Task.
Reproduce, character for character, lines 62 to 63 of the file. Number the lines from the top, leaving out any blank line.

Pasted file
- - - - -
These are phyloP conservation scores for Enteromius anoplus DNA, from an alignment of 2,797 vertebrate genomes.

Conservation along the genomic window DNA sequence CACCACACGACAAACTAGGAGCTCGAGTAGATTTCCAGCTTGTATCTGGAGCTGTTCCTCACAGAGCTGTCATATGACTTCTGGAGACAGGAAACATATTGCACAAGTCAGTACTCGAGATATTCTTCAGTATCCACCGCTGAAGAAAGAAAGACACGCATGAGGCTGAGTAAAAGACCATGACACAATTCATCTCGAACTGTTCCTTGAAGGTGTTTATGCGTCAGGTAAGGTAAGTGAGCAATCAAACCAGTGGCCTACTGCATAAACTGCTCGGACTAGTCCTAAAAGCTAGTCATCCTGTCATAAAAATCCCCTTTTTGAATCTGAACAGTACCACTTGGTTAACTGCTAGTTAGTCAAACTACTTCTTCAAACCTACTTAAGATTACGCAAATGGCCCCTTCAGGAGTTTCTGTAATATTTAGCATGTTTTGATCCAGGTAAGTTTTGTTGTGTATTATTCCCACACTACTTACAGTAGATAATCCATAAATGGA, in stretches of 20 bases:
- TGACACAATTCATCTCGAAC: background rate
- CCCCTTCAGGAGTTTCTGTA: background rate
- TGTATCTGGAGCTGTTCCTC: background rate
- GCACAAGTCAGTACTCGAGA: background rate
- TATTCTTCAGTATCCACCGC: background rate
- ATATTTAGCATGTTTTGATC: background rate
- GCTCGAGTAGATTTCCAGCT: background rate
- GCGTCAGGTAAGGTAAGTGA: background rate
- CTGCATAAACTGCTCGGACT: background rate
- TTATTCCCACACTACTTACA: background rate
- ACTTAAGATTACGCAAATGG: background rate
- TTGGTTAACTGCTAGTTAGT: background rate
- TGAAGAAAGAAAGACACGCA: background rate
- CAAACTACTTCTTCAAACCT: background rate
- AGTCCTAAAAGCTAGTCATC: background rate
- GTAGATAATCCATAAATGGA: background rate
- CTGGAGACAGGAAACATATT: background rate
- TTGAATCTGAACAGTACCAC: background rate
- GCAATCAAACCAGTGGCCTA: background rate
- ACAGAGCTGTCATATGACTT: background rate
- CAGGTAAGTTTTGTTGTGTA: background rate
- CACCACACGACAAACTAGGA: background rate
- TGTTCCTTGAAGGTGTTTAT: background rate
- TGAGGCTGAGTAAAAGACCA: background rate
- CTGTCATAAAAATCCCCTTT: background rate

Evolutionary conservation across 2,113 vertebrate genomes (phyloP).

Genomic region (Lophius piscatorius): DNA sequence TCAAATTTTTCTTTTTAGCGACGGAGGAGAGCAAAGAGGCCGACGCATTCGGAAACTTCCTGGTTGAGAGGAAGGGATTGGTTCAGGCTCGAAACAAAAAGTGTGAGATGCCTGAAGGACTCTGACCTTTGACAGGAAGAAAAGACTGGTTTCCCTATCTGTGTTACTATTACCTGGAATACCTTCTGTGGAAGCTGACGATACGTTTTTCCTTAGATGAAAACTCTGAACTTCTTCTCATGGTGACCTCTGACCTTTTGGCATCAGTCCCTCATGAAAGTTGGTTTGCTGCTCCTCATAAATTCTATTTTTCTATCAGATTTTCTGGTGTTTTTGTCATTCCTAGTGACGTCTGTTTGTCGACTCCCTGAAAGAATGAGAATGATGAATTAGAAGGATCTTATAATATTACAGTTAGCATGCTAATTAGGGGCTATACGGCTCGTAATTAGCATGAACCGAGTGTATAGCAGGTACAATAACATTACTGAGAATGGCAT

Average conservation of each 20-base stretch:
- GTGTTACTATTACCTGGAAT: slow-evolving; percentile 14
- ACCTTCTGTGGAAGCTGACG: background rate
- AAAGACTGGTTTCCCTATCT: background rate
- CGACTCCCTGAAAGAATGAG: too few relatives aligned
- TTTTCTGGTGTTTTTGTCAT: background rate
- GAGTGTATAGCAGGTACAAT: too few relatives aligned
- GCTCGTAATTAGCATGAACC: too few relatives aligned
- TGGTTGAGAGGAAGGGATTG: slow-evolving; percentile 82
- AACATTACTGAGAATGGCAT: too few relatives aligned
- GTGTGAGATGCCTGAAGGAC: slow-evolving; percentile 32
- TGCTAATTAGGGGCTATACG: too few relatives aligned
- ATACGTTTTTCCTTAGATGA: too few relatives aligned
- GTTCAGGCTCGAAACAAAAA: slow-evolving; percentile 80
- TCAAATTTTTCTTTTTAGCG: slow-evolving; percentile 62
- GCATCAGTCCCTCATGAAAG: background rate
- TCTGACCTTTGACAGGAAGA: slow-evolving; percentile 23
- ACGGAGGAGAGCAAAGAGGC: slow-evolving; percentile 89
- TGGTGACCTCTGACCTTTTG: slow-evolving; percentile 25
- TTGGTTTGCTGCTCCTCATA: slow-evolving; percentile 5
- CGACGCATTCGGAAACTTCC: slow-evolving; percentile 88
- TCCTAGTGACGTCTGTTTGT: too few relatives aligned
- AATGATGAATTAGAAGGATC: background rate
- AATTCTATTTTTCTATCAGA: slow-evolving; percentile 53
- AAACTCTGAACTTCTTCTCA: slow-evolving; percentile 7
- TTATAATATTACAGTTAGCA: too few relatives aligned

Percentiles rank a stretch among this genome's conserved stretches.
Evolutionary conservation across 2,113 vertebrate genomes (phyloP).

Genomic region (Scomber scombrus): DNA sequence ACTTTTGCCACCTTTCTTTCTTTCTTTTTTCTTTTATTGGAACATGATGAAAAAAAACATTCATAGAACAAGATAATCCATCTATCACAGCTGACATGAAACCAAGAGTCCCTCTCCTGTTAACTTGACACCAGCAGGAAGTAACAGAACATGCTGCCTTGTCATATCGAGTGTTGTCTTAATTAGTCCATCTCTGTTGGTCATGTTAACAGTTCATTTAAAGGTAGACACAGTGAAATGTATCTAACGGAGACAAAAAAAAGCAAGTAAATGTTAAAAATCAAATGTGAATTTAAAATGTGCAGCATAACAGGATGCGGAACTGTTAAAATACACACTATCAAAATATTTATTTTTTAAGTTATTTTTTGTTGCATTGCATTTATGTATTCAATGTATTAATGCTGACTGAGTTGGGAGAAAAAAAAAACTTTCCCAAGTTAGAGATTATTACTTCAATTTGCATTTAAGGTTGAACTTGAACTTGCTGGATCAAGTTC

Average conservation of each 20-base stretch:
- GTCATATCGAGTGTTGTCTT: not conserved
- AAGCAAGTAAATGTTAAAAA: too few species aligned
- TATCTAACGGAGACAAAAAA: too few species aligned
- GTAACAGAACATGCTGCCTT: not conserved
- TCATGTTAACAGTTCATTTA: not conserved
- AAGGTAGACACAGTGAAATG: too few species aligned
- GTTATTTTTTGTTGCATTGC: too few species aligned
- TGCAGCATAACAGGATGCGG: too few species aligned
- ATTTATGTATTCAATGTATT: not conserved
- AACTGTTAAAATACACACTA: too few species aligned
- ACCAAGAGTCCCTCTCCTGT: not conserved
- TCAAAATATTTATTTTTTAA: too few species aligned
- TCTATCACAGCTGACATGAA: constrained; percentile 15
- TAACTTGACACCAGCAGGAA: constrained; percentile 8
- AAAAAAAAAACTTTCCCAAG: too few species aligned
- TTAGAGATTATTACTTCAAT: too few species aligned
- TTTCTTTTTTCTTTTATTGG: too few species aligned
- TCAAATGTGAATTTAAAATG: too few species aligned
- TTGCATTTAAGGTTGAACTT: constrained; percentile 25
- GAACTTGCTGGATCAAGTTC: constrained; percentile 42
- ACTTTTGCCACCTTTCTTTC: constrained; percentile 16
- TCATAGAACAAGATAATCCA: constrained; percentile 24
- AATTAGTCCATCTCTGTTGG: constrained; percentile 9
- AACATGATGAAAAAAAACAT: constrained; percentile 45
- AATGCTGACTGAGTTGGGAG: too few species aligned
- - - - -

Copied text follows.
- TATCTAACGGAGACAAAAAA: too few species aligned
- GTAACAGAACATGCTGCCTT: not conserved